4.      The Chair invited the President to comment on matters of interest to the Georgia Tech Community.  The President commented:

 

a.       Our main focus at this time is to make sure we stay on track, since we do not have a lot of resources to undertake new initiatives. 

 

b.      We are working hard to build relations with the new administration; Governor Perdue previously served on the Georgia Tech Advisory Board for three years; he is familiar with and a strong supporter of Georgia Tech and higher education in general -- he previously served as Chair of the Higher Education Committee of the State Senate; so, none of the issues will be new to him.  He is making good appointments to his administration, several of whom are GT alumni -- they have shown themselves to be receptive to listening and being thoughtful on how to move forward.

 

c.       This will be a tough budget year; at best, there will be no budget cut.  We hope the formula will be fully funded since GT is still “owed” money based on the formula calculation.  We also hope that other areas of the budget will be restored, e.g. the maintenance and renovation budget which was cut by more than half in the last budget cycle -- the entire University system is working on these issues; the new administration is sympathetic to our issues and is willing to listen, but there is no money in this year’s State budget.  Next year’s budget will also be lean; perhaps not quite as bad as this year -- we will have to work through these two tough budget years.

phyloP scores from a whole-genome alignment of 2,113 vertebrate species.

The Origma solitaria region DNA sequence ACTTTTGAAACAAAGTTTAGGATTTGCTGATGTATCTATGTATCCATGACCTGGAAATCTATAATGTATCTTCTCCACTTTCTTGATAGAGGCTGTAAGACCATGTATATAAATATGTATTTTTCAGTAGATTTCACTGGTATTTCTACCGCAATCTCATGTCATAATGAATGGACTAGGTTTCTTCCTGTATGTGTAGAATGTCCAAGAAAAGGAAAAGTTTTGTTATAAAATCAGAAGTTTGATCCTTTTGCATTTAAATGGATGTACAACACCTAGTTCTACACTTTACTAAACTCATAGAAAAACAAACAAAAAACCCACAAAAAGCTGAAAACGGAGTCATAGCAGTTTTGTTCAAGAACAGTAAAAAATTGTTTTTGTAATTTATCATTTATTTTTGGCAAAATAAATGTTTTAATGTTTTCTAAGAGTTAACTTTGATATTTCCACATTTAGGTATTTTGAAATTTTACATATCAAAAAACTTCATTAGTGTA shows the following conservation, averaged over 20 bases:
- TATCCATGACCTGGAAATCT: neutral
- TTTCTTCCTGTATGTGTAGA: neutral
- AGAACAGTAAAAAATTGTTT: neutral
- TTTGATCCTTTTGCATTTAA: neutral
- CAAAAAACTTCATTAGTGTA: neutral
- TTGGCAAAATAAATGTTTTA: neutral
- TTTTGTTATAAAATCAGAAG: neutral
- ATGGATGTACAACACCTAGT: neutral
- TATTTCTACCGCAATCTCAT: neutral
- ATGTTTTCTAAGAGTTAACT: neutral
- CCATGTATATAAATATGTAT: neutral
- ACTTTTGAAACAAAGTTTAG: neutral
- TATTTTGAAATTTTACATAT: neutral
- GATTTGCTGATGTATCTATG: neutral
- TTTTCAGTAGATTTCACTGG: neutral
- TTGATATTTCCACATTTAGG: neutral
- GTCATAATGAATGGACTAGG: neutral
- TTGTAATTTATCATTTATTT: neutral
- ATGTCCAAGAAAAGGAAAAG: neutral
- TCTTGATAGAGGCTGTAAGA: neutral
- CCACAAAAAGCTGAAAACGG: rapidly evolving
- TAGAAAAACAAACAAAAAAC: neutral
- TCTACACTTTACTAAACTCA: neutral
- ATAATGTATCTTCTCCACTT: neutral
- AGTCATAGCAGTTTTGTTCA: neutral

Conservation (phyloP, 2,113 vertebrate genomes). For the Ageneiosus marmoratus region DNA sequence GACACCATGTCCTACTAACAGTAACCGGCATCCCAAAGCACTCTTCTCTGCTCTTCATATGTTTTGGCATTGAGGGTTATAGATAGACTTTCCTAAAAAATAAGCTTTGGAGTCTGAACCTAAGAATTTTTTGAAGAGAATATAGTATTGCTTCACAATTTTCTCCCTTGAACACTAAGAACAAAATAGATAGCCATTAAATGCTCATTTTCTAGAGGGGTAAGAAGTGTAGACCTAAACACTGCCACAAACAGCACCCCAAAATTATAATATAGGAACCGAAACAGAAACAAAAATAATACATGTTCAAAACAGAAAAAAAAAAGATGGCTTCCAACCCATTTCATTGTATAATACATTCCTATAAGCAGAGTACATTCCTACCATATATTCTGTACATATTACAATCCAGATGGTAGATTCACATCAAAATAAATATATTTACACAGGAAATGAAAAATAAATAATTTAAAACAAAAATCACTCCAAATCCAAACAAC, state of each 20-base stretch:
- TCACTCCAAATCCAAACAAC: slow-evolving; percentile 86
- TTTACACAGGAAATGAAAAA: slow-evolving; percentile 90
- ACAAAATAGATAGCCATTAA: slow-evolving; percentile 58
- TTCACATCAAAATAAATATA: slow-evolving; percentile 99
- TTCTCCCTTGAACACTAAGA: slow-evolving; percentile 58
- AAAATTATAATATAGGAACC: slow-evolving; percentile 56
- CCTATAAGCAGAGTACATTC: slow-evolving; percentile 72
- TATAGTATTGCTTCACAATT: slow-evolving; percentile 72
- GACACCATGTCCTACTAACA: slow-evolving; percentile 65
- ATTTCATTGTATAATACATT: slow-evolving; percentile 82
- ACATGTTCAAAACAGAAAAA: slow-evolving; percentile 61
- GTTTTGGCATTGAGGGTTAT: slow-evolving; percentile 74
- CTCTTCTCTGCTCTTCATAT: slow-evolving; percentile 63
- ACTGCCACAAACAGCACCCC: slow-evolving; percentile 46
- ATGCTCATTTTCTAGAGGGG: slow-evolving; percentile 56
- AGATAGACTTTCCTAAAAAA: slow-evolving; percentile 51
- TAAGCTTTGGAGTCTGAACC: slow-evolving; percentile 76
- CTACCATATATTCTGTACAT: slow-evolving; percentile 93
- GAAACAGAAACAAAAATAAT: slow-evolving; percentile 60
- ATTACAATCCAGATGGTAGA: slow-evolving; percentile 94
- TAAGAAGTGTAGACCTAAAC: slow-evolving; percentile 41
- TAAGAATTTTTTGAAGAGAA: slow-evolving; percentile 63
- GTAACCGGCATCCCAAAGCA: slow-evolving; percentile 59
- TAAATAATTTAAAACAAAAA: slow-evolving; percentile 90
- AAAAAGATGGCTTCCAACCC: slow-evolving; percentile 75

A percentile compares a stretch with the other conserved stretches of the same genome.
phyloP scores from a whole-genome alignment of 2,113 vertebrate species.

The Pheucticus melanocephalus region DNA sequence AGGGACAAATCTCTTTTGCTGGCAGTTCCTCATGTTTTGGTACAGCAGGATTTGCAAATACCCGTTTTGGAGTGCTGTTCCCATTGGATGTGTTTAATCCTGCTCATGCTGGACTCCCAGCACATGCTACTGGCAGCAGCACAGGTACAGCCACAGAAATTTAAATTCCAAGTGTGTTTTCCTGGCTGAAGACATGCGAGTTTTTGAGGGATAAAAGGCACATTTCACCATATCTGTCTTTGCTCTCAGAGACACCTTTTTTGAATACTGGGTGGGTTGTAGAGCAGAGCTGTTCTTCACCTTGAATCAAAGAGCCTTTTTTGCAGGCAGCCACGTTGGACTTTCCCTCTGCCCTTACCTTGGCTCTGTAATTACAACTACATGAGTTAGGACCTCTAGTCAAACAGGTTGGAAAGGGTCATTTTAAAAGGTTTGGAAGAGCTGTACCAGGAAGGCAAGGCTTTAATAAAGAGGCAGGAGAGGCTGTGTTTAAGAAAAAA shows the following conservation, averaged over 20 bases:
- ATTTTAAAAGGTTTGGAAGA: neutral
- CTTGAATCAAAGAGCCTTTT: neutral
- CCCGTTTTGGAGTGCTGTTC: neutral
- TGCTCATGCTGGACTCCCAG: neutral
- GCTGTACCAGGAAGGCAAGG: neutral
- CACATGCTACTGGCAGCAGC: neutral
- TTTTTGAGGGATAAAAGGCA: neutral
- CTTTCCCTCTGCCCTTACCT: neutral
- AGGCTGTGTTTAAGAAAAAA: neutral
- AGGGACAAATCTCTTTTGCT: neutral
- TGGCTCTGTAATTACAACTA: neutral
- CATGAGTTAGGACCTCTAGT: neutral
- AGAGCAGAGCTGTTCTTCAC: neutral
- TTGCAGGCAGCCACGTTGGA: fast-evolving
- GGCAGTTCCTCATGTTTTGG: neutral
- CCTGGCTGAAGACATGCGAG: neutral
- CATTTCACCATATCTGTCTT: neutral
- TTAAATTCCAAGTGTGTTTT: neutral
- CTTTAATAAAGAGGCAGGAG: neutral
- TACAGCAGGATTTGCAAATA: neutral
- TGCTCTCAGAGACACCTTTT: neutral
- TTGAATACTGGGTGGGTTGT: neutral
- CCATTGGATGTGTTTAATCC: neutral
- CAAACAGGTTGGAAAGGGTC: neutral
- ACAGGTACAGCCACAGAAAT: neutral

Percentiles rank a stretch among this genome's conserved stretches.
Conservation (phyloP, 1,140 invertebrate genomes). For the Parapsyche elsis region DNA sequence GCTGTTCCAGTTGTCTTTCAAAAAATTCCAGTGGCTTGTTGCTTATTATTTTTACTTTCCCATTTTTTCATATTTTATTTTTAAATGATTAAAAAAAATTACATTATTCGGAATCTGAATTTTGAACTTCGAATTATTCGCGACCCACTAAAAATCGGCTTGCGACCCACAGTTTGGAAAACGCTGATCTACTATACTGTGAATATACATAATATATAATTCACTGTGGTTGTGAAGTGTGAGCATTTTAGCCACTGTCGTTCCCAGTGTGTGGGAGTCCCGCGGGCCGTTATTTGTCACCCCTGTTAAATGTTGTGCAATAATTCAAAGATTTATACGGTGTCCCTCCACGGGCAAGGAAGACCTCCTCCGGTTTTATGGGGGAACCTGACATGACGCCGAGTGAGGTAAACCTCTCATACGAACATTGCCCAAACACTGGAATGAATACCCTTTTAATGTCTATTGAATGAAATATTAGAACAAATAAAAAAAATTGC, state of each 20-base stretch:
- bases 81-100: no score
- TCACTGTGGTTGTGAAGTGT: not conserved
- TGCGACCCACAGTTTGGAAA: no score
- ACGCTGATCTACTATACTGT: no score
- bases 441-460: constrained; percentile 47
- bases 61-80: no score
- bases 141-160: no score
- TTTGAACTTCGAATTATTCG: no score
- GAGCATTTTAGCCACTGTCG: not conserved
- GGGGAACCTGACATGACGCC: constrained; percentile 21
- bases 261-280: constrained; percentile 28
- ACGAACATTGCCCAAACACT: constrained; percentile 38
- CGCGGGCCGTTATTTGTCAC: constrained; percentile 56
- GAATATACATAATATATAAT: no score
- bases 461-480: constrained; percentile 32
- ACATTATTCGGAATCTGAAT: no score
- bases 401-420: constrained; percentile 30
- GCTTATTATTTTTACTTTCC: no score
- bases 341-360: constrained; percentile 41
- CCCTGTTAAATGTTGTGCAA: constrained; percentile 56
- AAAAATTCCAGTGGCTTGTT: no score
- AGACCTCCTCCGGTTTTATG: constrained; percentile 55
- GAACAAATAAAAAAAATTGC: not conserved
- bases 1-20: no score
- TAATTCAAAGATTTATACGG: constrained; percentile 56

d.      We are also keeping track of what is going on in Washington, since a significant portion of our creative activities are funded by the Federal Government.  The Federal budget for research looks very good; the President has supported and signed a bi-partisan bill to significantly increase the budget for NSF -- 15% per year over the next five years; GT receives a significant amount of funding from NSF.  There are other initiatives which we support, e.g. a major computing facility to be placed at Oak Ridge National Lab, which will be of great benefit to many of our faculty -- we are working to make sure we have the right bandwidth to take advantage of that facility.  Two new members of the Georgia delegation to Washington are Georgia Tech alumni; the committee assignment for the Georgia delegation is very good and will be very helpful to us in the future.